Bruno Leone, the author of “The Middle Ages” really does a good job on how this book was put together. Throughout the whole book, there are only 5 chapters, but within those 5 chapters, he has them broken up into what I would like to call sub chapters. At the beginning of each sub chapter, there are quotes from different sources from a short essay. For example: the very first sub chapter from the first chapter has a quote from a short essay that states “The earliest description we have of the German tribes who later would be collectively referred to as barbarians is from the Germania of Publius Cornelius Tacitus.”  Also goes on to say “Although he never visited the Germans in their lands beyond the northern and northeastern borders of the Roman Empire, he did learn much about them from German prisoners of war and the Roman soldiers who had campaigned against them.”  The introduction was closed out by stating that Publius Cornelius Tacitus is considered a good source to the people that would be mainly responsible for the fall of the Roman Empire.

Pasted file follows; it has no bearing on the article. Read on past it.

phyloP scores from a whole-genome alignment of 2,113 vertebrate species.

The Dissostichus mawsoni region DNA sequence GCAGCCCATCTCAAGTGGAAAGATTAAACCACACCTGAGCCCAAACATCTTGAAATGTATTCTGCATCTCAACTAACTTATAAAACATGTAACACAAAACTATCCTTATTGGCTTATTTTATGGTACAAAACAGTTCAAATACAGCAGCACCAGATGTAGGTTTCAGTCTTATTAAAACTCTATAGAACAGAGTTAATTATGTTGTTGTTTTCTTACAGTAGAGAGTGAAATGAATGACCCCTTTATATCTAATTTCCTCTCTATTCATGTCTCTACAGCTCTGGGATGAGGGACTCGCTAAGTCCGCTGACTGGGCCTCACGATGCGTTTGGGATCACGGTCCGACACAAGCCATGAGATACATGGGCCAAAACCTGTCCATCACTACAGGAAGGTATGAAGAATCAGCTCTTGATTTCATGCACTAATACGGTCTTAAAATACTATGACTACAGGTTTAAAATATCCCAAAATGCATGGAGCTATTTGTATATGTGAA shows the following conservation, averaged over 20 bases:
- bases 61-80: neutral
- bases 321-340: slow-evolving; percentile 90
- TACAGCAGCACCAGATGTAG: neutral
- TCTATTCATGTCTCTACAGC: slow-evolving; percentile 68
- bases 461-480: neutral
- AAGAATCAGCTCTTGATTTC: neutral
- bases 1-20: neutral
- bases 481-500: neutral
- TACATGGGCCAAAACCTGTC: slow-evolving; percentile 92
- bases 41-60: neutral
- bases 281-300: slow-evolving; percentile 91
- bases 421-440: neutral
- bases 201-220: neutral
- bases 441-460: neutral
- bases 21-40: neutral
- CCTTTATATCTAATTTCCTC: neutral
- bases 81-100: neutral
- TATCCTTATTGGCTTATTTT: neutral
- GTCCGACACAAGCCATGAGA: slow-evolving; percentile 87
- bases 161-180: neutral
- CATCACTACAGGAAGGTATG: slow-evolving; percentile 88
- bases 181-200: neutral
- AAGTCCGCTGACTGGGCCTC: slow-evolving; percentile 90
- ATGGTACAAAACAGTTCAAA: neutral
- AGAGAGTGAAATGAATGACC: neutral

Another sub chapter of chapter one is on the Huns. The way Leone describes these barbarians and makes them out to be some sort of monster. “At the very moment of their birth the cheeks of their infant children are deeply marked by an iron, in order that the usual vigor of their hair, instead of grown at the proper season, may be withered by the wrinkled scars; and accordingly they grow up without beards, and consequently without any beauty, like eunuchs, though they all have closely-knit and strong limbs, and plump necks; they are of great size, and low legged, so that you might fancy them two legged beast.”  The huns were always moving and while Leone described them as being
homeless and lawless, I would not consider them homeless because they had their wives and their wagons. Their wagons to me would be like a mobile home.
Moving on through the book, Leone covers the “Saints and Sinners” in chapter...